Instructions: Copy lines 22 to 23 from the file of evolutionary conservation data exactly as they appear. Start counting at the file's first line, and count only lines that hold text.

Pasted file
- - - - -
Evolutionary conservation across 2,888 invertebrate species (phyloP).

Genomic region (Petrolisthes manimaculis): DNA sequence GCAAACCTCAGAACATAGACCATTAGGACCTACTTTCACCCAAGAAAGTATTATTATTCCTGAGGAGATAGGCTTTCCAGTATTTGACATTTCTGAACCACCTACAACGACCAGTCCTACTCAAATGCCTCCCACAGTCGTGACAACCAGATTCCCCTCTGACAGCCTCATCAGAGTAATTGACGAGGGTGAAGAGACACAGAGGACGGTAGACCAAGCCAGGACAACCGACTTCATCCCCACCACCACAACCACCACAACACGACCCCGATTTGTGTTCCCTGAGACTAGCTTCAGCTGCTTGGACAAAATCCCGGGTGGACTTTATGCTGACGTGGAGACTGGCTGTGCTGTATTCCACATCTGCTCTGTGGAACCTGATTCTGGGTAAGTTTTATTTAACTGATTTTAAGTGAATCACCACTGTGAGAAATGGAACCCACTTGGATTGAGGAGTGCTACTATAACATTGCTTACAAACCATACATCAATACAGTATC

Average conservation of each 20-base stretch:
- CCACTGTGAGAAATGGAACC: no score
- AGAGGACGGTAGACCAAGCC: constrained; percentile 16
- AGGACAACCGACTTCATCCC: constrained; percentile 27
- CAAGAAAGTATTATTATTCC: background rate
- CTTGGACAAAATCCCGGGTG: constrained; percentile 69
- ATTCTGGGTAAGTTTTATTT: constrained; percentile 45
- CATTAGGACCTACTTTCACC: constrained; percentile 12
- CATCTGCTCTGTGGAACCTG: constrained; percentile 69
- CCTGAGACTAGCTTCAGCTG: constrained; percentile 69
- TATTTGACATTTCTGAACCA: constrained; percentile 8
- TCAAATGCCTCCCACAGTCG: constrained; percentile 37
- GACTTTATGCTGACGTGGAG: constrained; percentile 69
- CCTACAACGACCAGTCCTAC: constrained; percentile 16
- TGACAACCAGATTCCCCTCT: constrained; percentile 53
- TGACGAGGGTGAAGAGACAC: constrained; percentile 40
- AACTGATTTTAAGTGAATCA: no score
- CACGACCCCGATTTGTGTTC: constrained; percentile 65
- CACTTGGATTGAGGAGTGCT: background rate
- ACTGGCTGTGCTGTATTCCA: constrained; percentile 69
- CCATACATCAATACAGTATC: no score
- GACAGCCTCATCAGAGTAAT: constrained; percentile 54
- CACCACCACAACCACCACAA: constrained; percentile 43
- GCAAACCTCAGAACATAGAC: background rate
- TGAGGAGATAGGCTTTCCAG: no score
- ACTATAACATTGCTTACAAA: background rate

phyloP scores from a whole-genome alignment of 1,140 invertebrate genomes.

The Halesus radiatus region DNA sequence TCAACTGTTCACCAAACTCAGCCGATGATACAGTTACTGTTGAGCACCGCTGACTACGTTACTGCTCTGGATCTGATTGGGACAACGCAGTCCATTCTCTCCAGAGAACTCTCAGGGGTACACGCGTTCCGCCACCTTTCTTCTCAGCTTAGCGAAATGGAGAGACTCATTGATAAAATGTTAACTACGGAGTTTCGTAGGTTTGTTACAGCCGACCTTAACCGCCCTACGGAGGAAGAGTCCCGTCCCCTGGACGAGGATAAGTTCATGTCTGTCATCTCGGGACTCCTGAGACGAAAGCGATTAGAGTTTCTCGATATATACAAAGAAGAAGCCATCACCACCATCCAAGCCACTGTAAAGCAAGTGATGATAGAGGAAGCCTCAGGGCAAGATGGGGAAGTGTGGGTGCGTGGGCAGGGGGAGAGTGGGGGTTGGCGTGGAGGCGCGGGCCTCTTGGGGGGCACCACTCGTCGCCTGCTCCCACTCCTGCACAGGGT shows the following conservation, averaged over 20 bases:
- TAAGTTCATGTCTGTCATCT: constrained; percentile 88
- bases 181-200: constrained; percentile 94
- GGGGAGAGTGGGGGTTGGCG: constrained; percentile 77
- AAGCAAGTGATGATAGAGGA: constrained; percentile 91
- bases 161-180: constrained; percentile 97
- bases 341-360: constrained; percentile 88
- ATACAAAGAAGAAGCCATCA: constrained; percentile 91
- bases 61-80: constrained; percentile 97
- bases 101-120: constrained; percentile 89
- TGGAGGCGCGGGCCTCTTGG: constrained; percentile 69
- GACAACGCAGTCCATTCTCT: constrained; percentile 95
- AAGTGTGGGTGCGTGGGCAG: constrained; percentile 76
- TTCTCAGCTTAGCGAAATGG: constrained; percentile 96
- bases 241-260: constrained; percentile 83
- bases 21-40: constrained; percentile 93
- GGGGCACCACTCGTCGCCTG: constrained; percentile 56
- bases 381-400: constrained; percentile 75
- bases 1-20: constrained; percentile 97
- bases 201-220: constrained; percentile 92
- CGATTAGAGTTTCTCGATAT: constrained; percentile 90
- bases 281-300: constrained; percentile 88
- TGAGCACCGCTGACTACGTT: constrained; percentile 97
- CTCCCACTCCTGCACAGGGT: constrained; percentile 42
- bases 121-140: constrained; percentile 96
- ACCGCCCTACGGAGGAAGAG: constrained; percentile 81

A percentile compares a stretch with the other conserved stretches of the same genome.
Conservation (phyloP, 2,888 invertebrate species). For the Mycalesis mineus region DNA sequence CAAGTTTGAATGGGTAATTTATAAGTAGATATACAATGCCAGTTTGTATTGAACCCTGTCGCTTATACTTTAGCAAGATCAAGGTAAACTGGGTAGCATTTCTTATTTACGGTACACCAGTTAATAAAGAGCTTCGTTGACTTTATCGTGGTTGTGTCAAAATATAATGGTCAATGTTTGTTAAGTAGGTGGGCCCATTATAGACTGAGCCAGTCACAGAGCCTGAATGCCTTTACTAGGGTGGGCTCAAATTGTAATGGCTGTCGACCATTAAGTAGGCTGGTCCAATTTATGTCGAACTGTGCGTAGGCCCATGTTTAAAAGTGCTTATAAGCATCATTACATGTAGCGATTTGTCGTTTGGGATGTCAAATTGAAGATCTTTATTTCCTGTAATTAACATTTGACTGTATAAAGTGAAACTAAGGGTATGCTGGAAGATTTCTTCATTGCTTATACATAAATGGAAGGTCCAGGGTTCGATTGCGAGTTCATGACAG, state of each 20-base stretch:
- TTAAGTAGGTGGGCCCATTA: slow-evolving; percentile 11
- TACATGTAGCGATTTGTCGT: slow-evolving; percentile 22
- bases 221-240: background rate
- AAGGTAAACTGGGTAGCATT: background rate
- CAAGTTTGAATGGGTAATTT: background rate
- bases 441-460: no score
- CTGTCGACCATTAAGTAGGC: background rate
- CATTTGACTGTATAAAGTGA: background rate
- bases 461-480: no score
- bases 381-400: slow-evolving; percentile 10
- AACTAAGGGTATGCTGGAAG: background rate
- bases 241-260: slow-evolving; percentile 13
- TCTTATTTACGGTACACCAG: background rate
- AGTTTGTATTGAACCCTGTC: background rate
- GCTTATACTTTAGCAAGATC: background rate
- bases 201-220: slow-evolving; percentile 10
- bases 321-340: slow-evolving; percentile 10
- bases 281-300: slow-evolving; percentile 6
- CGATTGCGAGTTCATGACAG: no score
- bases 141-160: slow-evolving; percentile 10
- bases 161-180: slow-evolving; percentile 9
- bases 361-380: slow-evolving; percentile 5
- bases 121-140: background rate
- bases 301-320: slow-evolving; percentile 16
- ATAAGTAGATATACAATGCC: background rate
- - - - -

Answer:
- ACTGGCTGTGCTGTATTCCA: constrained; percentile 69
- CCATACATCAATACAGTATC: no score